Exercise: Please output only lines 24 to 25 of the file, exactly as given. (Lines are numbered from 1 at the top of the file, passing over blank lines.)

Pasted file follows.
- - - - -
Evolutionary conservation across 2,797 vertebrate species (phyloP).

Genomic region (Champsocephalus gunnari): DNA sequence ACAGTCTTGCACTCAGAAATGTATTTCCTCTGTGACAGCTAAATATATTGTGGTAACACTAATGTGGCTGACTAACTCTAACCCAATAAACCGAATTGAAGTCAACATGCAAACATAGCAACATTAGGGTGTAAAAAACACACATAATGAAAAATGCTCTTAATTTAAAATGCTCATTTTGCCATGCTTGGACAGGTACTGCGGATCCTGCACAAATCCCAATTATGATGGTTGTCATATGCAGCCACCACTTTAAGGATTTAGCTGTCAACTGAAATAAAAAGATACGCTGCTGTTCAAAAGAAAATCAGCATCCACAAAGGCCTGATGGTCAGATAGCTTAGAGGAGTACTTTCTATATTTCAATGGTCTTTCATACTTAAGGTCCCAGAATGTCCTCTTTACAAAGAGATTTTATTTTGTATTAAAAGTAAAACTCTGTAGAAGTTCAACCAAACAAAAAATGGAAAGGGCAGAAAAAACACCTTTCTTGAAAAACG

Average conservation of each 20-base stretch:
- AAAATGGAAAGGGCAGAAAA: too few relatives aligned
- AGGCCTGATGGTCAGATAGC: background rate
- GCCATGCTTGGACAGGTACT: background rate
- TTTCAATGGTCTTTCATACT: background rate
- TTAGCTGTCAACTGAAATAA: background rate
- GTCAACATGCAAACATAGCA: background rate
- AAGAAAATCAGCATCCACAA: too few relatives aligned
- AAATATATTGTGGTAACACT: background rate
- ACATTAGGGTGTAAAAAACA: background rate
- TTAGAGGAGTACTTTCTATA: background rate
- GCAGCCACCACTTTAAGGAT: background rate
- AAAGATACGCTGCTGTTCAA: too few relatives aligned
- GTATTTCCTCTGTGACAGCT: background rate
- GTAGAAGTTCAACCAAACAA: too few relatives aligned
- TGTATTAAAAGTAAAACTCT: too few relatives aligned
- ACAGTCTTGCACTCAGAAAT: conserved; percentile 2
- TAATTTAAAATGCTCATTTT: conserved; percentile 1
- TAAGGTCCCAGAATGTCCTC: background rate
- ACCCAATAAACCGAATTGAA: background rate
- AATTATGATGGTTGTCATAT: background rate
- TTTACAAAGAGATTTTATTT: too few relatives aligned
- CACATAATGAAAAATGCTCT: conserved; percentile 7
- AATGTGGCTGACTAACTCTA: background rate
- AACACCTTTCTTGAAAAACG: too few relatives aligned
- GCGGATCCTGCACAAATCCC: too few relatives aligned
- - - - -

- TTTACAAAGAGATTTTATTT: too few relatives aligned
- CACATAATGAAAAATGCTCT: conserved; percentile 7